CATEGORIES Horror, Cinematical
Diablo Cody has been popping up on magazine covers in anticipation of her upcoming horror flick, Jennifer's Body. So far she's hit BUST Magazine's August/September issue, and the September issue of INKED, and of course there will be plenty of Ms. Cody to go around at this year's Toronto Film Festival, where Jennifer's Body will have its world premiere.

Jennifer's Body is a unique beast because it was written and directed by women, with Cody behind the script and Girlfight's Karyn Kusama directing. Cody is also the executive producer. Naturally, Cody has plenty to say about Jennifer's Body and how it relates to women – and feminism – in the latest issue of BUST. A brief excerpt is as follows:

"It's really about girl-on-girl crime. It's Mean Girls taken to an extreme. When the alpha girl becomes cannibal-like, nitpicking is no longer enough. Now she literally has to consume flesh." (p. 40)

Later the self-professed feminist says, "The movie also references eating disorders. Jennifer's eating habits revolve around a binge-purge cycle... She actually throws up before she eats. She's possessed. She vomits disgusting black bile on her victims before she eats them. But in one of my favorite scenes, she's binge-eating out of her refrigerator. I thought to myself, 'Man, if we aren't getting it across...' I was happy about that." (p. 43)


However, when BUST posted the red-band trailer for the movie and asked its readers for feedback on what they thought and whether or not they'd see it, the overwhelming response was pretty much "Hell to the no." Also problematic for female readers who peeped this particular trailer was how it was obviously marketed towards guys.

In INKED, Cody says, "I grew up with horror movies, especially those classic '80s horror movies with teenagers in peril, adults who don't listen, women who are either incredibly heroic or incredibly sexy or both. You'll notice that the last person standing in a horror movie is typically female, which is an interesting part of the genre. I didn't want to write a modern horror movie. I wanted to write a classic horror movie. I wanted the whole vibe to be 1983, and I think we pulled that off." (p. 53)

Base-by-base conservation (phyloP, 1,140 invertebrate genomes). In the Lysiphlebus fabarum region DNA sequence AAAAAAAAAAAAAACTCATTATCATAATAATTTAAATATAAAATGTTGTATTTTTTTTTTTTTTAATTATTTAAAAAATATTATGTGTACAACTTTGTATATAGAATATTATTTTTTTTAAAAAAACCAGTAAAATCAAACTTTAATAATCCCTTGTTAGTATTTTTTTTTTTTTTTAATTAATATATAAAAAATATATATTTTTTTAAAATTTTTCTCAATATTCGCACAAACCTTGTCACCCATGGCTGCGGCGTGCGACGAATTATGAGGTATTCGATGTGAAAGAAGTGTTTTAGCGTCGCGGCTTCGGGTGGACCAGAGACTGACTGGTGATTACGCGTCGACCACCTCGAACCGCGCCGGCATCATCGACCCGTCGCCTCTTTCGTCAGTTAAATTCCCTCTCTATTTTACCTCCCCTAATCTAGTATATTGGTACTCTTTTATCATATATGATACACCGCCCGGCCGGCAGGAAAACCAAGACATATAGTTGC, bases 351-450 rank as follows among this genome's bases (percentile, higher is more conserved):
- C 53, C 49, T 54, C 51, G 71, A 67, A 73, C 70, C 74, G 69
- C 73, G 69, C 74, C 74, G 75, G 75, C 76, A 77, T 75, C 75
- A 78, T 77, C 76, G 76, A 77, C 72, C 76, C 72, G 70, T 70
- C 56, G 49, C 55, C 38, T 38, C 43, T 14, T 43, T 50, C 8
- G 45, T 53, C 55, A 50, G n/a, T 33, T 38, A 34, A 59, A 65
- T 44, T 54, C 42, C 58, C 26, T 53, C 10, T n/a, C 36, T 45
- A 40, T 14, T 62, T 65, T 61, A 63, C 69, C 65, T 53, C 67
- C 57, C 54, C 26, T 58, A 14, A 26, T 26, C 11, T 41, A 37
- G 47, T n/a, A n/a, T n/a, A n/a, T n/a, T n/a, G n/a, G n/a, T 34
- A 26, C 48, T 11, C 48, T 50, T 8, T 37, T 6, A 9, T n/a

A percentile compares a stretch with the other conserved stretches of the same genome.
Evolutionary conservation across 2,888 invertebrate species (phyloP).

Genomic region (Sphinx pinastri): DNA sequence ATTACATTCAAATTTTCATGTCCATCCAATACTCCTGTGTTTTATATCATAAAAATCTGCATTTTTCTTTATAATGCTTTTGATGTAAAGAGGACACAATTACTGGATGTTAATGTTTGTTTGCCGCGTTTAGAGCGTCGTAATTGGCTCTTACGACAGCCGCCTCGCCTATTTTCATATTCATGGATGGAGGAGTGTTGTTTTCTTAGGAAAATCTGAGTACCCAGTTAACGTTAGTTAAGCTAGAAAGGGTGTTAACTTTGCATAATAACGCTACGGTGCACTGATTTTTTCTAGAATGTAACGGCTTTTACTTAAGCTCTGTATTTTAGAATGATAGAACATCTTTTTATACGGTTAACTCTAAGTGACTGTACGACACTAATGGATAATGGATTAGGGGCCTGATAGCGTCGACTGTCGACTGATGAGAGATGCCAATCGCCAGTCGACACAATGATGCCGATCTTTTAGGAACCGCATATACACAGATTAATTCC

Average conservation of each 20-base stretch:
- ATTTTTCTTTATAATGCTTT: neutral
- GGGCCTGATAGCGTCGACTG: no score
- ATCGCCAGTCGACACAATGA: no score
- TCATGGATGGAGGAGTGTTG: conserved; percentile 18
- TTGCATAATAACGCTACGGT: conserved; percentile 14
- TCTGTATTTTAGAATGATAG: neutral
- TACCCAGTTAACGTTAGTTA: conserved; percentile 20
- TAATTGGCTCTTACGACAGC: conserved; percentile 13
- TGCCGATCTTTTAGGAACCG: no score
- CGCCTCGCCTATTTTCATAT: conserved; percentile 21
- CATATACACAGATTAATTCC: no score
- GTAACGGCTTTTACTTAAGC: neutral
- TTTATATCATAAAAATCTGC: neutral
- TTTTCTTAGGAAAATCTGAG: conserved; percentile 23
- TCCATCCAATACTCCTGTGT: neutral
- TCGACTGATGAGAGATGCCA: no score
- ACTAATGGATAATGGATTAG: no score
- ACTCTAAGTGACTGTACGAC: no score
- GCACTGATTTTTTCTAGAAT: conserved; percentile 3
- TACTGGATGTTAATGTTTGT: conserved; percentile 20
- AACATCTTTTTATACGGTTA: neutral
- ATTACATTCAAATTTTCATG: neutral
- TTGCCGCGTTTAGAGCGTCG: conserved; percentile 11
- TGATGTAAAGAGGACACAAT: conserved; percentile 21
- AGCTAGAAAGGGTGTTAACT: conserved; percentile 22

Film critics/theorists who've read Men, Women, and Chainsaws: Gender in the Modern Horror Film by Carol J. Clover might have all sorts of arguments about Cody's feminist interpretation of the "final girl" in horror, but since I'm neither, I personally prefer the more simplistic "girls kick ass!" interpretation. However, I can't remember many final girls who were both sexy/sexual and lived to see the end of the film. (Also, I am not even pretending that I read the entire book; film and gender theory are not my strongest points.)

I am totally rooting for Diablo Cody and Jennifer's Body. I'm also well aware that while I might be part of the audience Cody had in mind, I'm not representative of the overall movie-going female audience. Of course, I have no doubt that Jennifer's Body is also making fun of the hardcore male horror audience by offering an incredibly sexy woman who also wants to eat them alive. That's like a freaking Freudian box of worms. Except for the vorarephiliacs, of course; they're pleased as punch!

The question is, ladies and gents, do you think Cody and Kusama can pull this off? Is the male-targeted marketing going to turn off any women who might otherwise be tempted to see it? Or, for that matter, what about folks who are tired of the ubiquitous Megan Fox?

(Full disclosure: I am also a freelance contributor to BUST Magazine.)